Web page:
Opulence Of Jewelry In Andrew Prince's Downton To Gatsby
969 Words4 Pages
Andrew Prince’s lecture “Downton to Gatsby” has revealed a continuing passion for jewelry that, according to andrewprince.co.uk, developed when he was a young child; however, it was not until recent movie and television commissions that he was catapulted into fame outside of the jewelry world. Prince has given his talk at the Victoria and Albert Museum where audiences were able to try on several of his creations and antiques for the evening.
Having been inspired by the opulence of jewelry pieces long forgotten to the changes in history and fashion, Prince has not only continued to inspire others but he has also created a specialized area for himself by studying and creating jewelry belonging to the 1800s and 1900s. He even developed a photographic memory in order to better absorb what he saw in auctions and photographs which the audience learned at his lecture.
Prince’s lecture reviews many amazing pieces of jewelry through the transitional periods of late Victorian, Edwardian, and Gatsby eras. These eras were locked together in influence and styles and remain important because as the fashions changed during these periods, so did the jewelry. The Victorian period had several distinct styles such as chokers and stomachers. The Edwardian period saw floral motifs, pearls, and tiaras were becoming the essentials as hairstyles, necklines, and corsets changed. Finally, the world transitioned into the Gatsby period where corsets became a thing of the past as women favored the art deco style with long strands of pearls and monochromatic designs. This period was also the start of bandeaus, “an ornamental headband or type of tiara,” which are often used as an accessory for Gatsby-style costumes (Lang Antiques).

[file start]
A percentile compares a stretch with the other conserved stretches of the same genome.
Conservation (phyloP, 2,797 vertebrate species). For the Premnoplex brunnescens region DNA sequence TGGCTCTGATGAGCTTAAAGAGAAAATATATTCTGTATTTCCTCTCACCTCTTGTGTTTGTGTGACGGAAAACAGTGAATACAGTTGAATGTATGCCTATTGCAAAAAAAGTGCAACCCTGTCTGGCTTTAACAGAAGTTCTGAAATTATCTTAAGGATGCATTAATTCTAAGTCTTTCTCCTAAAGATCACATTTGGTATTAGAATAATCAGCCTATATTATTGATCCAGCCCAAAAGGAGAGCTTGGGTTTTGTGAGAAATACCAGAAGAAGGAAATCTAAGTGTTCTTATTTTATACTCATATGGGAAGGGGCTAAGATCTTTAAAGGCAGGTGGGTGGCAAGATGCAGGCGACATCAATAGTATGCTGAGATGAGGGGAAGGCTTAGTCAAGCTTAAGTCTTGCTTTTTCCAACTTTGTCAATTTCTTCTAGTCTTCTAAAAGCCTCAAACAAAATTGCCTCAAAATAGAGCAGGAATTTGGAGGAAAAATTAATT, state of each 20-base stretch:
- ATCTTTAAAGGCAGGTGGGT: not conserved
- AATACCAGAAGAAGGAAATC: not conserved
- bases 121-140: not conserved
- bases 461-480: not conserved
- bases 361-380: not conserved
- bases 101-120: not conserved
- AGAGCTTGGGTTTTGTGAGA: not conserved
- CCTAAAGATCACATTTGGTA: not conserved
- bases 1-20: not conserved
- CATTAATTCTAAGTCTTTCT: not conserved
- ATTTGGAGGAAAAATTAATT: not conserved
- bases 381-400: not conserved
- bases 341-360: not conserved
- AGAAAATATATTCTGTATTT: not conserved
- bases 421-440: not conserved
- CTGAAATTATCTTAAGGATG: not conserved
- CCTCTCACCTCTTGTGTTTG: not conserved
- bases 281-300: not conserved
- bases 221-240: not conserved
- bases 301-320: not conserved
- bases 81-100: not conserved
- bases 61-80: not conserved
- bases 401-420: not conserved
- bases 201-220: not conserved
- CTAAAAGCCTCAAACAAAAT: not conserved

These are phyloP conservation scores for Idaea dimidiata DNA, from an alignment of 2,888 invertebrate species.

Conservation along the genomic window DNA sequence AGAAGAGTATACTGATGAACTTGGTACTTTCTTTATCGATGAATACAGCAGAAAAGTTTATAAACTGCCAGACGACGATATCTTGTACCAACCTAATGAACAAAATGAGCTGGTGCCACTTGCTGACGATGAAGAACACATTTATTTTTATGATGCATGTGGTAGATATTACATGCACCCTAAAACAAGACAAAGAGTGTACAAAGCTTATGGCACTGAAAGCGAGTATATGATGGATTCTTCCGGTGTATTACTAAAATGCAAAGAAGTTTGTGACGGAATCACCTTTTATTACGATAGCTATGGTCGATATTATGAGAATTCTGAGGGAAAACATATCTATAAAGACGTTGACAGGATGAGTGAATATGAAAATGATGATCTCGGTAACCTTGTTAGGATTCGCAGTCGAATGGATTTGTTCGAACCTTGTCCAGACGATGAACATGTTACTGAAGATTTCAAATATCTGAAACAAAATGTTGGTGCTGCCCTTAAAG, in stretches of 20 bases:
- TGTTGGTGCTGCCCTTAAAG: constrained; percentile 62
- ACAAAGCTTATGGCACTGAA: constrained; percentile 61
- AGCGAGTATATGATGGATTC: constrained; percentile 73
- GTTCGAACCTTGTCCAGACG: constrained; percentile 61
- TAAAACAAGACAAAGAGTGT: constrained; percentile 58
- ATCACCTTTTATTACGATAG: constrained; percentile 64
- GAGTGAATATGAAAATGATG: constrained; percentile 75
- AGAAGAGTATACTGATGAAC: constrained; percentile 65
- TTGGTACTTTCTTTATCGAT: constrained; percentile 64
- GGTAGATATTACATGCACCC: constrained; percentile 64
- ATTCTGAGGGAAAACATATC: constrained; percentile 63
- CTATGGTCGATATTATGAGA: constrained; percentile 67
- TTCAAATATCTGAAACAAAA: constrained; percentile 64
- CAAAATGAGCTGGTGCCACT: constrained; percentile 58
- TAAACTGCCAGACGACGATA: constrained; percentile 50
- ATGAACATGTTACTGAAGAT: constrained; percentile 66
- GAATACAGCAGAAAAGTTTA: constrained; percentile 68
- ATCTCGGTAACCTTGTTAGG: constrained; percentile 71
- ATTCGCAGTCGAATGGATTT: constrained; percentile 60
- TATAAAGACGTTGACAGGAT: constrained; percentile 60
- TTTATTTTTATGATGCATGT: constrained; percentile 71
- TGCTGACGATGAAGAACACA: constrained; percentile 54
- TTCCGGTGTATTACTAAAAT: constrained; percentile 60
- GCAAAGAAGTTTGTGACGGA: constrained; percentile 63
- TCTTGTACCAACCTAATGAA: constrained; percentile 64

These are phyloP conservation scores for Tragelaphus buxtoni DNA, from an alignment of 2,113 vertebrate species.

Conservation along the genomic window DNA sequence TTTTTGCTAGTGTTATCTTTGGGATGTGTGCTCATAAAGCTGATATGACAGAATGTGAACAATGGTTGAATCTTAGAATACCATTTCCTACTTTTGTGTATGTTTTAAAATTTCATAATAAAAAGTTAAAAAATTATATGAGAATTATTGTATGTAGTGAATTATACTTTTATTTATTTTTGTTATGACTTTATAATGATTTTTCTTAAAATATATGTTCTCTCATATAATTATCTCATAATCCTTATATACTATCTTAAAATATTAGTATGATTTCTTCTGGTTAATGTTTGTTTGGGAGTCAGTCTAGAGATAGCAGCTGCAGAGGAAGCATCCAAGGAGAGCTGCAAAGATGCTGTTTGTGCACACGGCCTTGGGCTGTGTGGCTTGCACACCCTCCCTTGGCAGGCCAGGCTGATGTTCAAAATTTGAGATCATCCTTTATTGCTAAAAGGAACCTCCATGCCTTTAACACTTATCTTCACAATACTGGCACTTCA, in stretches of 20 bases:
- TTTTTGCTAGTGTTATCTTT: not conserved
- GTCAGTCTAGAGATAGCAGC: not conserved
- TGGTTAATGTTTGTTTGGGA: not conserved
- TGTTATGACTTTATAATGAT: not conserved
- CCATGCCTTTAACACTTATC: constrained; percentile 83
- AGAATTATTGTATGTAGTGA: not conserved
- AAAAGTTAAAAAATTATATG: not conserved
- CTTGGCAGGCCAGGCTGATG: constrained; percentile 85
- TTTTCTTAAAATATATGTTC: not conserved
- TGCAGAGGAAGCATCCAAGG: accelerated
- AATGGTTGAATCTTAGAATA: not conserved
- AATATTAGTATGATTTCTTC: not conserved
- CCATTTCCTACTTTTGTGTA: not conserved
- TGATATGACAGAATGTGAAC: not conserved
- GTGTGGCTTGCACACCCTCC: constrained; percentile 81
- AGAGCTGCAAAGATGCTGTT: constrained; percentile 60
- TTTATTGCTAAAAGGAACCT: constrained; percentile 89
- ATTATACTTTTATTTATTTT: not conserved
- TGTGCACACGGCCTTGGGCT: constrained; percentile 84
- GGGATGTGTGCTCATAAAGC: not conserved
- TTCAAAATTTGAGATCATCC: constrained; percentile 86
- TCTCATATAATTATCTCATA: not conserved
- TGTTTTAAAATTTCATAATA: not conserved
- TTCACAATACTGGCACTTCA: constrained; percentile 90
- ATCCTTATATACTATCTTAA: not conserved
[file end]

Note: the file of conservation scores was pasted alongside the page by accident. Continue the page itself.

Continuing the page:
The Victorian era took pla...
... middle of paper ...
...ontinuation of the bandeau hair accessory. It truly was an exciting time as the world celebrated new discoveries such as the tomb of King Tut which, according to Prince, caused a surge of Egyptian motifs.
Ending the period and lecture was the interesting fact that the stock market crash of 1929 did not cause jewelry to fade into the background, but instead caused it to evolve again.
This fascinating man, who came all the way from England, was able to convey the majority of this during his lecture and provide examples through his photographs of influential people of the time such as Wallis Simpson, Duchess of Windsor. It reminded me to think about how far we have come in terms of fashion and jewelry and for just an hour I was given a glimpse of times long past, a sparkling world full of potential and beauty, even if it was only in the imagination of the audience.